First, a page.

Economic Advisory Report: July 2023

July 25, 2023Duration: 19:34

This quarterly economic report, published by ITR Economics, features data specifically for the material handling industry to assist MHEDA members plan for the year ahead. The full detailed report is available to members only. Order and download the new report as well as past archived issues (requires member login).

Ten Key Insights from the Q3 2023 MHEDA/ITR Report: “Where We Are”

  1. Downward pressures are intensifying across a wide breadth of markets, and we are seeing more growth rates drop to near or below zero.
  2. The single-family residential construction market has been bludgeoned by elevated interest rates, with annual US Single-Unit Housing Starts down 22.4% from one year prior.
  3. Adjusted for inflation, annual US Total Retail Sales are virtually flat.
  4. The industrial sector is still rising, but the growth is being driven by the oil and gas sector; the manufacturing and utilities segments are declining.
  5. Nonresidential construction, which lags other sectors of the economy, is accelerating, but elevated interest rates, tightening credit standards, and a weakening economy will likely discourage new projects.
  6. US Consumer Prices inflation has declined from a peak of +9.1% in June 2022 to +3.0% in May, but the Federal Reserve is maintaining a hawkish tone.
  7. Meanwhile, the more volatile US Producer Prices inflation has moved from +18.3% to -3.1% over that same time.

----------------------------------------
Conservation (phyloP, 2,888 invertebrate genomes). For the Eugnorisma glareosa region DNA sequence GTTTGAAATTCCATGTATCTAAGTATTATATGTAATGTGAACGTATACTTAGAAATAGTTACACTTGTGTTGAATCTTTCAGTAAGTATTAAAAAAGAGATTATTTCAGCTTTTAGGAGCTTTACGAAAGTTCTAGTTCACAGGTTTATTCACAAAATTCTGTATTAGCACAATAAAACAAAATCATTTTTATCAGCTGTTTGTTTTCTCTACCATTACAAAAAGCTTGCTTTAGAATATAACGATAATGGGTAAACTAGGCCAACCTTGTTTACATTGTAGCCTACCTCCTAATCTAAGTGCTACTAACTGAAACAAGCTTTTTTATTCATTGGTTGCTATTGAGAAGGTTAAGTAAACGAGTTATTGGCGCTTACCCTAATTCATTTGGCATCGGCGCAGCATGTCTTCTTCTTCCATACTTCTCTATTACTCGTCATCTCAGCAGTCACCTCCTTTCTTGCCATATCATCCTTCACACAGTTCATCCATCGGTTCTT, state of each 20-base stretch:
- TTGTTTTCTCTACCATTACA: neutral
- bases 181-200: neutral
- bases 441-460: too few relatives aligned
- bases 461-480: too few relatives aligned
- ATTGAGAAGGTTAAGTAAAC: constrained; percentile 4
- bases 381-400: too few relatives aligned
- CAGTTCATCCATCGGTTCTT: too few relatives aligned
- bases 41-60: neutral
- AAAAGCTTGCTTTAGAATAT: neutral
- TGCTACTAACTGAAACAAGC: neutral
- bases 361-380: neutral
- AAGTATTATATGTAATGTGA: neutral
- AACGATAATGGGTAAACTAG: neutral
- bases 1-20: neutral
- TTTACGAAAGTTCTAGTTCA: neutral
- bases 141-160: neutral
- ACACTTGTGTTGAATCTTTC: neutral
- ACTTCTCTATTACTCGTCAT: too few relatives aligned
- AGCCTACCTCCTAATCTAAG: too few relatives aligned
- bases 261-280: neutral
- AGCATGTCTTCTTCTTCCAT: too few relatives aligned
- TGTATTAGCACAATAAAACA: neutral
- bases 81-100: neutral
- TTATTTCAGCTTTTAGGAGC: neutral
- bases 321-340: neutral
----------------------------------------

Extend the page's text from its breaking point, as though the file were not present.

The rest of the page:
8. It will be beneficial to keep more cash on hand, both to shore up your financial position and position yourself to take advantage of deals at the bottom of the cycle, which will occur around late 2024 for most markets.
  9. US Material Handling Equipment New Orders in the 12 months through May totaled $46.5 billion, 9.4% higher than the year-ago level. A revision to the historical New Orders data by the US Census Bureau necessitated a new outlook.
  10. Inflation has eased significantly; Prices rise is unlikely to contribute substantially to Retail Sales growth in at least the near term. However, we do not expect a return to the low inflation of the 2010s. These trends are likely to impact dollar-denominated Retail Sales.

Takeaways for Your Business:

  • Take steps to prepare for upcoming contraction, though the magnitude will vary by industry and geographic region.
  • Revisit your capital expenditure plans, though investments to improve efficiencies or reduce labor dependence may still be advisable.
  • Have cash on hand to smooth out your finances.
  • Keep in mind that lending criteria will likely be stricter as we move along the back side of the business cycle.

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